The drought might not be completely done with California, but the state’s residents are now free of the strictest water conservation measures put in place by Gov. Gavin Newsom nearly two years ago. Standing at a podium in front of a storm-soaked agricultural field in Yolo County on Friday, Newsom stopped short of declaring the end of the punishing three-year drought but said that while he’s not rescinding the statewide drought emergency order, he is eliminating many of its provisions.
“To answer the question ‘Are we out of the drought?’ Mostly but not completely,” Newsom said.
After three months of extremely wet weather that lashed the state with nearly 20 major storms, the Sierra Nevada snowpack is now roughly 228 percent of average and most reservoirs are at or above their historical averages for this time of year. In response, Newsom signed an executive order eliminating more than 50 of the 81 drought emergency provisions that he enacted in April 2021, including the 15 percent statewide voluntary water conservation goal and the requirement that roughly 450 local water agencies enact their own drought emergency plans.
“We want to eliminate the stress and anxiety around meeting those voluntary mandates,” Newsom said.
While the 15 percent conservation goal was in place, Californians saved roughly 600,000 acre-feet of water, which is enough to supply water to 1.2 million households for a year. At the same time, the governor noted that the state’s climate is changing and “weather whiplash” is resulting in periods of extremely hot and dry conditions followed by periods of extremely wet conditions, which means water conservation is still key to ensuring reliable long-term water supplies.
Also, the Klamath River Basin in far Northern California and the Colorado River Basin, which supplies water to millions of Southern California residents, remain mired in drought.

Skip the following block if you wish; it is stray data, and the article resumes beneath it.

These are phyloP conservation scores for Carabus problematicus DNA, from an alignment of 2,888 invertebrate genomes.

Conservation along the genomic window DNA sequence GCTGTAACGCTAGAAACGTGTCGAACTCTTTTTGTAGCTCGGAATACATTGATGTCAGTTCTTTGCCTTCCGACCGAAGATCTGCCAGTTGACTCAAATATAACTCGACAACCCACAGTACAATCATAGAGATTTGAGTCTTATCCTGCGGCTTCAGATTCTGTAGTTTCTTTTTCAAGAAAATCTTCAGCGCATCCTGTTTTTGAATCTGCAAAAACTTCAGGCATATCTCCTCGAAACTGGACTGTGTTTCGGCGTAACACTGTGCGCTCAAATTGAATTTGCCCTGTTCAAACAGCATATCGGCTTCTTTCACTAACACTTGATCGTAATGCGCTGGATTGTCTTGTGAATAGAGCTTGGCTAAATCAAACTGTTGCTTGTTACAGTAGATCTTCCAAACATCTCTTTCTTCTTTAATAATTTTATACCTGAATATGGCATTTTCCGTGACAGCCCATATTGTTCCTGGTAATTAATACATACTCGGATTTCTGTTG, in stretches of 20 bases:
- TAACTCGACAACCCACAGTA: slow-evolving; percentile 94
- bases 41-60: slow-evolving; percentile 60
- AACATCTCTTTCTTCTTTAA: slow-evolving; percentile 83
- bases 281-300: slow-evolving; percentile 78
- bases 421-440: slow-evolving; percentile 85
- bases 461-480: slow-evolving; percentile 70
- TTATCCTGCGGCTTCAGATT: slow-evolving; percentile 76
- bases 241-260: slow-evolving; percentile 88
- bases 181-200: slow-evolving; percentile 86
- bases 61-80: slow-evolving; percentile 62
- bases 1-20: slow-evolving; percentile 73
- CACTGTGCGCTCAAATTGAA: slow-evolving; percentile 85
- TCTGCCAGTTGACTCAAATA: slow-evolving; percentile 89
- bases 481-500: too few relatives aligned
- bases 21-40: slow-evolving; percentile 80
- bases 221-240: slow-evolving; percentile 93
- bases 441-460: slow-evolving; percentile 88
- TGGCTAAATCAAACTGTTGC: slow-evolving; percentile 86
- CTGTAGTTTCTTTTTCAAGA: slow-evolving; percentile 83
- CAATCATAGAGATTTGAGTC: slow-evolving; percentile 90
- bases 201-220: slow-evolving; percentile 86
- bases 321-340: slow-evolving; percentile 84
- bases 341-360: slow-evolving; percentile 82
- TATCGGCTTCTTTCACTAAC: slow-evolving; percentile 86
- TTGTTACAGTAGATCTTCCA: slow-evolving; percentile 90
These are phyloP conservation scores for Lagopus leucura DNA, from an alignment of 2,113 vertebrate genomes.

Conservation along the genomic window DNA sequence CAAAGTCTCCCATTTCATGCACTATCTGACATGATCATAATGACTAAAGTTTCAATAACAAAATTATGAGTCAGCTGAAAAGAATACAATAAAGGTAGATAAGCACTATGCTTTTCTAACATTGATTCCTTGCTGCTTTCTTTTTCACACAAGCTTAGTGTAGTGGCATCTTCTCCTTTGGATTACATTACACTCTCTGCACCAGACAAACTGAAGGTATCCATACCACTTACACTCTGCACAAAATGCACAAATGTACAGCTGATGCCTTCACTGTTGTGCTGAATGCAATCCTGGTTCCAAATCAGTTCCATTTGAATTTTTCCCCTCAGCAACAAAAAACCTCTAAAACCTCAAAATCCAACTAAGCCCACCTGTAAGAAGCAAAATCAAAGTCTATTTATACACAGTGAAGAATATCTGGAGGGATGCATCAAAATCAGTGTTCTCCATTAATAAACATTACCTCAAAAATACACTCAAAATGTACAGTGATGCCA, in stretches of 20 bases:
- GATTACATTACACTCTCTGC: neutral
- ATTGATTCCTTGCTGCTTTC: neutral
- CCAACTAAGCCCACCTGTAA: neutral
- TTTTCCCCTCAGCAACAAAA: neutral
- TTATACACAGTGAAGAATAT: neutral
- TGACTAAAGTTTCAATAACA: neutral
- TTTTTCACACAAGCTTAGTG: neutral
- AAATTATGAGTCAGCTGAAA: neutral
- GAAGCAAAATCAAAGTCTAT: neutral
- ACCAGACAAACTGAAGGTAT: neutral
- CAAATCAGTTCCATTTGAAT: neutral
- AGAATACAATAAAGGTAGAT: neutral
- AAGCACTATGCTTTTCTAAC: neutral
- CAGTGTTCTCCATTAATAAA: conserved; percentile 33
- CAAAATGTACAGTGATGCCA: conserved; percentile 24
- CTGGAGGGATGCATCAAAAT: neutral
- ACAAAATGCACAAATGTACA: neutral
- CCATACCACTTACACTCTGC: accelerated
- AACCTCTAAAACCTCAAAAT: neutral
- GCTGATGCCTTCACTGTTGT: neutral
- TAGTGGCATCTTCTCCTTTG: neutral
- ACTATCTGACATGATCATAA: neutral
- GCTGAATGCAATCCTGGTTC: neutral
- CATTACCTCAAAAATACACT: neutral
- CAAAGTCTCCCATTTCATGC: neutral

“The conditions have radically changed throughout the state, but not enough in places like Klamath and around the Colorado River Basin to call for the end of the drought in California,” Newsom said.
With that in mind, many of the drought rules will remain in effect, including a provision that requires large institutions and businesses to refrain from watering ornamental lawns, as well as a prohibition on using water to clean sidewalks and driveways. Also, the rules allowing California water managers to more easily release water from reservoirs for the purpose of recharging the state’s severely over-pumped and depleted groundwater basins were not eliminated.
“So this is a good news moment,” said California Natural Resources Secretary Wade Crowfoot, who also attended Friday’s news conference.
“Those storms have brought record amounts of water into our state in the form of rain and snow and that means we are in much better condition with our water supply than we were in the fall,” Crowfoot said.
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Crowfoot also announced that the state Department of Water Resources (DWR) on Friday increased the amount of water allocations coming out of the State Water Project from 35 percent of requested supplies — set in February — to 75 percent. The allocations will bring an additional 1.7 million acre feet to the 29 public water agencies that draw from the State Water Project to serve 27 million people and 750,000 acres of farmland in the Bay Area, Central Valley, Northern California and the Central Coast.
DWR will also release water from the San Luis Reservoir in Merced County to any water contractor that has the ability to store it, since that reservoir is now nearly entirely full.
“California continues to experience weather whiplash, going from extreme drought to at least 19 atmospheric rivers since late December,” DWR director Karla Nemeth said in a news release. “It really demonstrates that in times of plenty, we need to move as much water into storage as is feasible.”
In addition to the State Water Project allocation increases, the U.S. Bureau of Reclamation increased deliveries in February to 75 percent of historical usage, up from just 25 percent last year, from the Central Valley Project, the state’s other water storage and delivery backbone.
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